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SSIS advice column

Welcome back to the Student Sexuality Information Service (SSIS) column, where we answer any and all of Brandeis students’ questions about sex, sexuality, identity and relationships. If you have a question you’d like answered in our next column, email ssis@brandeis.edu or leave a question in the Google Form link on the Student Sexuality Information Service Facebook page. Any and all questions are welcome: There are no bad, stupid or weird questions! 

(Note: These answers are good-faith attempts by SSIS to be helpful to the Brandeis community and are by no means exhaustive or to be taken as universal. If these answers don’t resonate with you, either pay them no mind, or reach out to us with suggestions for improvement!)

I came to your event last week, and I liked it a lot, but I was hoping it would have more information about how to be safe if you meet someone from an online dating app IRL. Do you have any advice about that?

Thank you so much for attending our event! As with all things in life, meeting someone from an online dating app has risks. There are some ways to reduce those risks, such as having a neutral meeting location and checking in with a friend. Choosing a neutral public place to meet, such as a nearby coffee shop or museum, protects your privacy and safety. Meeting at one of your homes or traveling together can make it harder to leave on your own terms. Traveling separately ensures that you can leave when you’re ready and the other person does not have too much of your personal information (such as where you live). Public places are often favorable also because they will likely have other people nearby, should you need help.

Before going on the date, it may be wise to tell a friend or two where you are going and plan to follow up afterward. Setting a time for your friend to check in on you can reduce stress. One of the most important things is to trust your instincts. If a situation feels uncomfortable or unsafe, it likely is. If at any point you want to leave, you reserve that right. Above all else, remember that you are never responsible for predatory or disrespectful behavior of others. 

I saw a Facebook event for something SSIS is putting on about sex and disabilities, could you tell me more about what to expect from it?

Yes! SSIS is putting on an event on Nov. 14 from 7-9 p.m. called Being Sexual with a Disability. In general, SSIS feels that the disability community is often forgotten about in sexual education, and so our hope with this workshop is to provide the Brandeis community some basic ideas of how to adapt sexual activity to be more inclusive. We hope this will also open up greater conversations around this topic in general. We want Brandeis students with disabilities to know that they should be just as included as anyone else in conversations around sexuality, sexual health and pleasure. That being said, we recognize that there are many barriers around accessibility and societal willingness to address these issues and that it might be hard for students to make the leap to access these resources without being explicitly welcomed. So, we are explicitly welcoming!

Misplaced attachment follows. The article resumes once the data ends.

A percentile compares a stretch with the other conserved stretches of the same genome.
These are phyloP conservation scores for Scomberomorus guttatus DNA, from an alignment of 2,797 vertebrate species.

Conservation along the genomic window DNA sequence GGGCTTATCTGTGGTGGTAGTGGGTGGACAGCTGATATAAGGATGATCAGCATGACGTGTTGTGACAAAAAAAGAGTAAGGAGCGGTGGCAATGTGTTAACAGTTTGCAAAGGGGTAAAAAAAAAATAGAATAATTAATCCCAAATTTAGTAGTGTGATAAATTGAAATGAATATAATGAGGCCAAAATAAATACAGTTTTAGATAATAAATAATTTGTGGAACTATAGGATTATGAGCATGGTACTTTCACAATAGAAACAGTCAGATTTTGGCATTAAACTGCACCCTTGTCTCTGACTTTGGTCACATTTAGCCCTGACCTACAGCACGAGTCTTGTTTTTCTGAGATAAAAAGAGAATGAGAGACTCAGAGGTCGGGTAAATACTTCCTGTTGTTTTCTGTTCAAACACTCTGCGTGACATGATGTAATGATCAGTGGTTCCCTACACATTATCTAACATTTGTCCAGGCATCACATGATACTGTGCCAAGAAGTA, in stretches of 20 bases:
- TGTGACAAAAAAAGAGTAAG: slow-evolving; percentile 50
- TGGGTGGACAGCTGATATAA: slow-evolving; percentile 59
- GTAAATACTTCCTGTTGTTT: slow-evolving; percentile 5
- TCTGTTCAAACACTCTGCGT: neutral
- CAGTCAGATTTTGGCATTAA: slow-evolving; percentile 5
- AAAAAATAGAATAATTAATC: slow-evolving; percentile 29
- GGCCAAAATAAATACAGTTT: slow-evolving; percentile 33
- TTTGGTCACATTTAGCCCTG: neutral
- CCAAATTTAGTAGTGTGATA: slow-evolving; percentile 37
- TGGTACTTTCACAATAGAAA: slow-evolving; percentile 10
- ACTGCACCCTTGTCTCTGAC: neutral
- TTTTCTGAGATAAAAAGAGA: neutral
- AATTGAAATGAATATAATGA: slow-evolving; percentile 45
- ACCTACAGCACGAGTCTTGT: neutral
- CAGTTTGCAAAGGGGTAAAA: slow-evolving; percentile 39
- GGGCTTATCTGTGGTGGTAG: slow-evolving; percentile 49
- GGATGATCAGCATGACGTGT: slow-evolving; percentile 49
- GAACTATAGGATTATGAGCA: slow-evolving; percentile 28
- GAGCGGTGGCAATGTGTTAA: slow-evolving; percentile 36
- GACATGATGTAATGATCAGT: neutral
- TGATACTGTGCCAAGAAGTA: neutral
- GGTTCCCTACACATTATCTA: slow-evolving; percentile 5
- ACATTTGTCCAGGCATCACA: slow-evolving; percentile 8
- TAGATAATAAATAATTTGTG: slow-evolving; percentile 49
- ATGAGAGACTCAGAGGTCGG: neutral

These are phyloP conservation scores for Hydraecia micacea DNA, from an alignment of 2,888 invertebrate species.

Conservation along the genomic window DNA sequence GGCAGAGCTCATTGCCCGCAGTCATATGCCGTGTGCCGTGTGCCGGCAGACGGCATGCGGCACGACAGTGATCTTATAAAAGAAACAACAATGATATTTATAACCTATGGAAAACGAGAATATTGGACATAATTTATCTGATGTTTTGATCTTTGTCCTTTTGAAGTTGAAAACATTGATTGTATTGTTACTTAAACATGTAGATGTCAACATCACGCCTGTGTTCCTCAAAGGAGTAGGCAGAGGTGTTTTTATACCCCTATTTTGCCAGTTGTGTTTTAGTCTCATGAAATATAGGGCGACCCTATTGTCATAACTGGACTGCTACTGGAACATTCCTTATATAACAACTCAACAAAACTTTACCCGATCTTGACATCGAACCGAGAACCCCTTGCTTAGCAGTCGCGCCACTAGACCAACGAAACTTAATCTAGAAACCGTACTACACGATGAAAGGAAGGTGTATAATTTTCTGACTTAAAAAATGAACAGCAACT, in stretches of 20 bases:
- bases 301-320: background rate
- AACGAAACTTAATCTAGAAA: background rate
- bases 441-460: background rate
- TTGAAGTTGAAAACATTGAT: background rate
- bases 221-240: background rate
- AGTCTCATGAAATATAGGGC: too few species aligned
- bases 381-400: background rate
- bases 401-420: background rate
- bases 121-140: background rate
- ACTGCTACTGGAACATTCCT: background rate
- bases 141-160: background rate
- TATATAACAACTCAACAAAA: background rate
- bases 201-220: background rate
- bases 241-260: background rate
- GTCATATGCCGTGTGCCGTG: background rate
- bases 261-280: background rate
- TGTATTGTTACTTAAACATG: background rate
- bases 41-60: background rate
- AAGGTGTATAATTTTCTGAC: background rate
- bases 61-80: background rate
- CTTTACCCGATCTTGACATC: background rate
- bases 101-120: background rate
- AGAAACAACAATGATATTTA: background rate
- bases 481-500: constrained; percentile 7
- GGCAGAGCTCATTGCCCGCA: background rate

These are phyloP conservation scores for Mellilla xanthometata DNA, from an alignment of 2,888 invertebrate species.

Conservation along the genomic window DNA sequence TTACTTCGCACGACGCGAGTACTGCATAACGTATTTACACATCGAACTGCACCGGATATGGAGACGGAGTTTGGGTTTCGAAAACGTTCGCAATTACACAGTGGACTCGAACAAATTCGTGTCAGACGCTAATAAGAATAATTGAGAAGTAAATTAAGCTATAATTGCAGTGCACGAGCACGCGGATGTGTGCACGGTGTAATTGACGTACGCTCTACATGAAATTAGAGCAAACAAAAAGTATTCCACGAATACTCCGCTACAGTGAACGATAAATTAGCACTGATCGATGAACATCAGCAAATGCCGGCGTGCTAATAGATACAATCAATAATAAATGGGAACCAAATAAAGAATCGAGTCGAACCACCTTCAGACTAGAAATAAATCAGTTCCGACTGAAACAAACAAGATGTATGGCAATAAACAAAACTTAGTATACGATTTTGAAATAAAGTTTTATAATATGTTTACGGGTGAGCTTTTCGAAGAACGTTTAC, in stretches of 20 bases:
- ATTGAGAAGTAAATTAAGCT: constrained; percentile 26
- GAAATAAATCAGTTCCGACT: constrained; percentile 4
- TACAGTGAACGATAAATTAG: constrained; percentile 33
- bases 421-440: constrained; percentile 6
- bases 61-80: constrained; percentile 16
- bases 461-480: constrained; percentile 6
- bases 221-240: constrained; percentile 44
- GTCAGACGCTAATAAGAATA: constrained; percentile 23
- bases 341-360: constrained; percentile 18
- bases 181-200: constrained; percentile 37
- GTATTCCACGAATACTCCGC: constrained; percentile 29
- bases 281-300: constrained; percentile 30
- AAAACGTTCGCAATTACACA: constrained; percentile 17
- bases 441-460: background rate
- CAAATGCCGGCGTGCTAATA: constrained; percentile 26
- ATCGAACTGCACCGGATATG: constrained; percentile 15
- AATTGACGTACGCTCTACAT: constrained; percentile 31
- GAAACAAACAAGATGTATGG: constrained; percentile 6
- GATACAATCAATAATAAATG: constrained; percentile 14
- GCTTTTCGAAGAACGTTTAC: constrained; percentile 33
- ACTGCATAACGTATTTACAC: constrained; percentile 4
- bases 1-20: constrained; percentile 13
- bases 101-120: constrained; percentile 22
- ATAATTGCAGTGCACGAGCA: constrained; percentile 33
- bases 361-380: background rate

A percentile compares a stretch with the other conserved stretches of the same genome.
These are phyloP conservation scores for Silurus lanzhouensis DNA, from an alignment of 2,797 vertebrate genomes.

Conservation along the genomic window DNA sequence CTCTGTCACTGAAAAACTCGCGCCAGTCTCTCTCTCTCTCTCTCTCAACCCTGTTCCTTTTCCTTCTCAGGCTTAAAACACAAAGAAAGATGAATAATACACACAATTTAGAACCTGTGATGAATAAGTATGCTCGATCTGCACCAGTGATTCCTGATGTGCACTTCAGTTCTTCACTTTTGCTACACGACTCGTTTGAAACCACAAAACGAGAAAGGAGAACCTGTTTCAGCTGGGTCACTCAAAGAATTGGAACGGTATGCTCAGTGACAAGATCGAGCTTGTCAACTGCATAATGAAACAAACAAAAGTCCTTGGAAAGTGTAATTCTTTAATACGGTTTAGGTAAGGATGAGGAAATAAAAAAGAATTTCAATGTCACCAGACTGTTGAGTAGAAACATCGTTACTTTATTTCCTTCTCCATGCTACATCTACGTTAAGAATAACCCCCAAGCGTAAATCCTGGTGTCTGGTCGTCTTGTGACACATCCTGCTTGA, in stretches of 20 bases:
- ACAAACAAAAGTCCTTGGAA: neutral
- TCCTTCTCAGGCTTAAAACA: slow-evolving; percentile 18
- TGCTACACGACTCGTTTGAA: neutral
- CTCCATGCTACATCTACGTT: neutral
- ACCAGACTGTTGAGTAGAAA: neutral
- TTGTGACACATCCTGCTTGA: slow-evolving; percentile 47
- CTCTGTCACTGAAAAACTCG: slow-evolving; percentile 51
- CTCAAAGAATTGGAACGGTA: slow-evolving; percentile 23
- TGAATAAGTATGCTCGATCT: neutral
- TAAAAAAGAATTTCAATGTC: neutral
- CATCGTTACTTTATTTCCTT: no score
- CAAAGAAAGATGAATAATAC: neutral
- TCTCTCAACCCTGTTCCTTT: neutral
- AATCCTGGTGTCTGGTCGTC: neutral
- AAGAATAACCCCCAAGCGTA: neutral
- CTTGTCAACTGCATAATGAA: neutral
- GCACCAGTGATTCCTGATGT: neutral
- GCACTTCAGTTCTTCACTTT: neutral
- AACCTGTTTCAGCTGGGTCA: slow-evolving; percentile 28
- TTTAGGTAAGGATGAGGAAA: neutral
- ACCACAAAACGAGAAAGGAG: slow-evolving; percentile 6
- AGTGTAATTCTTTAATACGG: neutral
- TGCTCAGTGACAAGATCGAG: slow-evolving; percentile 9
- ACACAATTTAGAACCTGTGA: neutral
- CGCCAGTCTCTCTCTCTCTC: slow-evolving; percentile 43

At our event, we are lucky enough to be bringing in a speaker named Kirsten Schulz, who is a sex educator and disability advocate working for an amazing organization called Chronic Sex. During the first hour or so of our workshop, Kirsten will be presenting on a range of topics such as the emotional and physical effects of chronic illness or disability, particularly in regards to sex and sexuality. She will outline solutions and resources for some of these barriers and answer any anonymous questions attendees might have. 

After the presentation, SSIS members will be leading small workshops on the following three topics: being sexual and sensory sensitive, being sexual with mobility limitations and what non-verbal communication and consent looks like in a sexual context. We will cover both masturbation and sex with a partner or partners, as well as just general resources. 

Feel free to join our Facebook event and contact us with any further questions, concerns or suggestions about this event or others!

What kind of products do you sell at SSIS?

We sell a wide variety of products ranging from menstrual products to barrier methods to toys! Three types of menstrual cups are sold in our office, along with pads and tampons. We also sell pregnancy tests for only 50 cents each! Our barrier methods include many types of external condoms, internal condoms, dental dams, gloves and finger cots. Barrier methods are useful for protecting your body from STIs. Most of our condoms are pre-lubricated with silicone lube, and we also sell bottles and packets of silicone, water and hybrid lubes. Some are even flavored or change temperature upon use!

For personal pleasure, we sell kegel balls, masturbatory cream, masturbatory sleeves, vibrators, dildos and butt plugs. For more information about specific products that we sell, stop by our office in room 328 in the SCC.

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